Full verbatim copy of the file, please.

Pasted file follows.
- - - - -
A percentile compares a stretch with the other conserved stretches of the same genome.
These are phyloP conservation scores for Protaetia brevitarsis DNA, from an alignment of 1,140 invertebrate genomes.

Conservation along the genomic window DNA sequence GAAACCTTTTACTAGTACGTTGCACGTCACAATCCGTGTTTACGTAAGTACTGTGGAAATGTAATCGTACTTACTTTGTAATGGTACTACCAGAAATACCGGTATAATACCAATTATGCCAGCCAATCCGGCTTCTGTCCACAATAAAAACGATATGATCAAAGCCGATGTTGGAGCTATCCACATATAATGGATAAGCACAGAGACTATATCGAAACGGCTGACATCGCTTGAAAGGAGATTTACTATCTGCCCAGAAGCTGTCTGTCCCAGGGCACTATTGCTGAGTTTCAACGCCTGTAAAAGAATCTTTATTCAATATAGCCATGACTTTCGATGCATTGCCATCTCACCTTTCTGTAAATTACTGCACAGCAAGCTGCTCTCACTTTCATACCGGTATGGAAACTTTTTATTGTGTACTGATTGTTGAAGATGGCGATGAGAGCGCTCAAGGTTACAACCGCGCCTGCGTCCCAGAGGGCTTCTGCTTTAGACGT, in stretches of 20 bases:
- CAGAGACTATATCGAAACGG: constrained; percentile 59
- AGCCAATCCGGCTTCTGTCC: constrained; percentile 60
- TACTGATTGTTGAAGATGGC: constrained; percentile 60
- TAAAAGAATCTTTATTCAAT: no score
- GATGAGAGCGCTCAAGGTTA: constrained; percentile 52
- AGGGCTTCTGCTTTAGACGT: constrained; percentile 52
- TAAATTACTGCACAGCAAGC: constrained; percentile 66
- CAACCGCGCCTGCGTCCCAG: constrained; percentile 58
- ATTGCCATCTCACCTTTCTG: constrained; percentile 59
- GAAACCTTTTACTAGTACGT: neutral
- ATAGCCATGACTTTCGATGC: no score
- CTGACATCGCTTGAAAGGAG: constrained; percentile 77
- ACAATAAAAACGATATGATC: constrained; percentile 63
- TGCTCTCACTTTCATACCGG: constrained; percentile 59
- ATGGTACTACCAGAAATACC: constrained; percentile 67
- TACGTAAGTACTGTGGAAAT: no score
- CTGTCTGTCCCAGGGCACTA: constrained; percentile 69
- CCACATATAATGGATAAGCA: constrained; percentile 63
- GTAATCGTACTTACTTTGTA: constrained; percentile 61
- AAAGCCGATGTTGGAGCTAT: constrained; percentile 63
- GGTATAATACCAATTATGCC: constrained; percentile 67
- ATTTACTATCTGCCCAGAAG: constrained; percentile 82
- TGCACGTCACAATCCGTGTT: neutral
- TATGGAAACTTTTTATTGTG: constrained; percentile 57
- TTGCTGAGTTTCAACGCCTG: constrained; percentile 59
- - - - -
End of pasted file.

A percentile compares a stretch with the other conserved stretches of the same genome.
These are phyloP conservation scores for Protaetia brevitarsis DNA, from an alignment of 1,140 invertebrate genomes.

Conservation along the genomic window DNA sequence GAAACCTTTTACTAGTACGTTGCACGTCACAATCCGTGTTTACGTAAGTACTGTGGAAATGTAATCGTACTTACTTTGTAATGGTACTACCAGAAATACCGGTATAATACCAATTATGCCAGCCAATCCGGCTTCTGTCCACAATAAAAACGATATGATCAAAGCCGATGTTGGAGCTATCCACATATAATGGATAAGCACAGAGACTATATCGAAACGGCTGACATCGCTTGAAAGGAGATTTACTATCTGCCCAGAAGCTGTCTGTCCCAGGGCACTATTGCTGAGTTTCAACGCCTGTAAAAGAATCTTTATTCAATATAGCCATGACTTTCGATGCATTGCCATCTCACCTTTCTGTAAATTACTGCACAGCAAGCTGCTCTCACTTTCATACCGGTATGGAAACTTTTTATTGTGTACTGATTGTTGAAGATGGCGATGAGAGCGCTCAAGGTTACAACCGCGCCTGCGTCCCAGAGGGCTTCTGCTTTAGACGT, in stretches of 20 bases:
- CAGAGACTATATCGAAACGG: constrained; percentile 59
- AGCCAATCCGGCTTCTGTCC: constrained; percentile 60
- TACTGATTGTTGAAGATGGC: constrained; percentile 60
- TAAAAGAATCTTTATTCAAT: no score
- GATGAGAGCGCTCAAGGTTA: constrained; percentile 52
- AGGGCTTCTGCTTTAGACGT: constrained; percentile 52
- TAAATTACTGCACAGCAAGC: constrained; percentile 66
- CAACCGCGCCTGCGTCCCAG: constrained; percentile 58
- ATTGCCATCTCACCTTTCTG: constrained; percentile 59
- GAAACCTTTTACTAGTACGT: neutral
- ATAGCCATGACTTTCGATGC: no score
- CTGACATCGCTTGAAAGGAG: constrained; percentile 77
- ACAATAAAAACGATATGATC: constrained; percentile 63
- TGCTCTCACTTTCATACCGG: constrained; percentile 59
- ATGGTACTACCAGAAATACC: constrained; percentile 67
- TACGTAAGTACTGTGGAAAT: no score
- CTGTCTGTCCCAGGGCACTA: constrained; percentile 69
- CCACATATAATGGATAAGCA: constrained; percentile 63
- GTAATCGTACTTACTTTGTA: constrained; percentile 61
- AAAGCCGATGTTGGAGCTAT: constrained; percentile 63
- GGTATAATACCAATTATGCC: constrained; percentile 67
- ATTTACTATCTGCCCAGAAG: constrained; percentile 82
- TGCACGTCACAATCCGTGTT: neutral
- TATGGAAACTTTTTATTGTG: constrained; percentile 57
- TTGCTGAGTTTCAACGCCTG: constrained; percentile 59